, inscribing on the title pages of several my name, and With author's love.' On Thursday evening, when he heard that I had ordered a hired vehicle to take me to Government-house to dinner, his lordship in the most obliging manner ordered his own carriage to be got ready for me instead. All this, as you may suppose, is very pleasant and gratifying to strangers in a foreign land. I have preached twice in the Cathedral.” (p. 163.)

Our second photograph shows us the chaplain at Bithoor, in the midst of the camp, and, alas! on the eve of scenes far more painful than those which are here depicted.

“Yesterday we had a day of rest, and I remained in bed, doctoring my lumbago with mustard. To-day the order was to start for Bithoor at eleven, but we did not get off till about one o'clock. There was great difficulty in persuading the jaded bullocks to drag the loaded hackeries and the heavy guns across the fields. Poor brutes, how they do get beaten, kicked, cuffed, punched, and cut. The drivers are generally cruel; but then they are sometimes cruelly treated by their superiors, if the work exacted is not promptly done. I witnessed recently an occurrence of this kind which made my blood boil. A youth of eighteen or nineteen-an oflicer who disgraced his uniform--had something to do with the superintendence of the baggagecarts. He rushed about on horseback in the wildest manner, swearing abominably, striking heavily right and left, and addressing the native carters in English, which of course they did not understand. I looked after this phenomenon with mingled Vol. 59.--No. 273.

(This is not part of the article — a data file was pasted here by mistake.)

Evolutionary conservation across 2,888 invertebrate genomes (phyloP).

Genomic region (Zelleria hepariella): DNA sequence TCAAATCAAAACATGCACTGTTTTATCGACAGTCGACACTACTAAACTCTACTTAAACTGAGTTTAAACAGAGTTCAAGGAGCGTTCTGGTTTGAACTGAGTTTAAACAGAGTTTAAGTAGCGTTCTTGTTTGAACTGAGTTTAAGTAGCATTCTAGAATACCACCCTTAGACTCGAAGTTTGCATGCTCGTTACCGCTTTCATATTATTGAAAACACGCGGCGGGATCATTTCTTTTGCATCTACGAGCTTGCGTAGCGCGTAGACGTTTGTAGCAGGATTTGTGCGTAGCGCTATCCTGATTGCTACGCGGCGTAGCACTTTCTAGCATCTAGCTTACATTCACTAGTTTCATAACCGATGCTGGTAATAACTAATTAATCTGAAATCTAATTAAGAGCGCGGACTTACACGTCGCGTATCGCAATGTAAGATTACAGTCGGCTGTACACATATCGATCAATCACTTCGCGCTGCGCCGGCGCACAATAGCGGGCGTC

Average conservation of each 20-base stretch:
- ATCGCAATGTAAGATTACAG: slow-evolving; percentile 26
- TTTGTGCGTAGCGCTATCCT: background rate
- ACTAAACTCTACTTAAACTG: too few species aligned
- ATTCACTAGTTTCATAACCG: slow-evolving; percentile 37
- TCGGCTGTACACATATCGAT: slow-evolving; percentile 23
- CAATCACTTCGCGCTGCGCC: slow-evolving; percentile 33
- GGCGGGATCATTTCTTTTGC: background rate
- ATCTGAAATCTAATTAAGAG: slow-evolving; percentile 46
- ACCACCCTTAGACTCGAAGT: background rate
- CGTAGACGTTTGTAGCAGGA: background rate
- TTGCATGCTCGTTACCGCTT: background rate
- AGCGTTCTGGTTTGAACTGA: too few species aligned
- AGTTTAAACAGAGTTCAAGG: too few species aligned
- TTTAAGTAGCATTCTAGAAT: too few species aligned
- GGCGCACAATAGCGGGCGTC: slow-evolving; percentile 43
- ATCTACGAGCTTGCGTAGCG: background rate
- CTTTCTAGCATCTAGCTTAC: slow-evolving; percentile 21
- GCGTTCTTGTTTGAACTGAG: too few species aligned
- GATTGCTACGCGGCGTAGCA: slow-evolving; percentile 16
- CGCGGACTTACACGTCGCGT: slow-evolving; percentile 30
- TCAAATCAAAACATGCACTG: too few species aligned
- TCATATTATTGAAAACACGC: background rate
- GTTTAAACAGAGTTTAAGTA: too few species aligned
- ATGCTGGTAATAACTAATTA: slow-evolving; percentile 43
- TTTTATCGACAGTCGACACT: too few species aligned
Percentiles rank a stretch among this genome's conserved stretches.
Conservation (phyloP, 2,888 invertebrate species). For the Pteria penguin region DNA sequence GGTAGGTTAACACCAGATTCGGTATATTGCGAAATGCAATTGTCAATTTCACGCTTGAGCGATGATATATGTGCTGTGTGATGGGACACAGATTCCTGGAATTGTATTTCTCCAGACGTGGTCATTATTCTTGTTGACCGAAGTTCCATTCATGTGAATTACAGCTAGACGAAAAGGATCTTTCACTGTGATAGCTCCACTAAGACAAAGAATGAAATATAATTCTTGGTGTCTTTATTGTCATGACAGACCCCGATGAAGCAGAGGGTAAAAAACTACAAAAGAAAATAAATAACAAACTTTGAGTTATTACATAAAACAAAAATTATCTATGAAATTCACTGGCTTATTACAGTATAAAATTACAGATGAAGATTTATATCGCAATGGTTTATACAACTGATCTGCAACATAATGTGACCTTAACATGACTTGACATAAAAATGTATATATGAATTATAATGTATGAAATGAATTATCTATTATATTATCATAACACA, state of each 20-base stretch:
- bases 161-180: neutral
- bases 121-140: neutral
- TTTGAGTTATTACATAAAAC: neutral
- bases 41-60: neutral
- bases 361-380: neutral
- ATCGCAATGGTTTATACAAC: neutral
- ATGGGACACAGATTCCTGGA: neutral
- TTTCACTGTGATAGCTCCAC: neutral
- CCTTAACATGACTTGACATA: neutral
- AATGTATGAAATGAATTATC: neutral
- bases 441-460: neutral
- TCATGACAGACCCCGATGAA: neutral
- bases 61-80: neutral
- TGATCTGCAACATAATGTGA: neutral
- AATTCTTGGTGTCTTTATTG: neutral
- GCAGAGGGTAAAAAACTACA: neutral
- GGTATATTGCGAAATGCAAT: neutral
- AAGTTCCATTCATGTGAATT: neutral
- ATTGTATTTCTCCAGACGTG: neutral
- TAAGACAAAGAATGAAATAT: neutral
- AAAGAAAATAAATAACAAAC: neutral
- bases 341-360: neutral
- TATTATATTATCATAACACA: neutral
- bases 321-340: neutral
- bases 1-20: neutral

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astonishment, indignation, and disgust, until I actually saw him deal a blow with his cudgel at the head of a woman, who had not turned the oxen she was driving as he wished them to be turned. Being fifteen or twenty yards from the spot, I did not see precisely where the stroke fell, as the road was crowded; but my impression is, the scapegrace missed her head, and bruised her shoulder. He must have been a coward: in a charge he would have sneaked away. No man with a particle of soldier-like spirit could have thus brought dishonour on his profession, his country, and his country's faith.

“ Had a long conversational discussion concerning some of the evidences of Chris. tianity. How cheaply a man may set up as a free-thinker. With a few offensive weapons, which may be picked up in half an hour, he assumes high critical ground, fires off a few things hard to be understood’ at you, throws you on the defensive, denies inspiration, denies prophecy, denies miracles, denies all revelation, except what one can read in external nature, and his own consciousness, and smiles incre. dulously at all the evidences that have been accumulating from the days of the apostles downwards. If you happen to be a clergyman, your defence is a matter of business, and your unanswerable arguments are set down to the credit, not of Christianity, but of your professional training. If you are a layman, your inability to quasli every cavil on the spur of the moment is a triumph, not over you personally, but over the faith which you endeavour to defend! You have nothing affirmative to meet, but a series of negatives, which fly like paper pellets from a pop-pun against the bomb-proof walls of our citadel. Yet the party who shoots the pellets is in high feather if you don't reply to each of them in succession with a 24-pounder at the least. It sometimes requires considerable self-command to meet even with politeness the worn-out sophisms to which one is obliged to listen, delivered with an air of originality, as if they had not been a hundred times stated, and a hundred times exposed.” (p. 325.)

A third scene amidst the horrors of the mutinies :

“Very unwell to-day. The doctor kindly came to see me, and told me the fol. lowing delightful story about Mrs. Orr and Miss Jackson :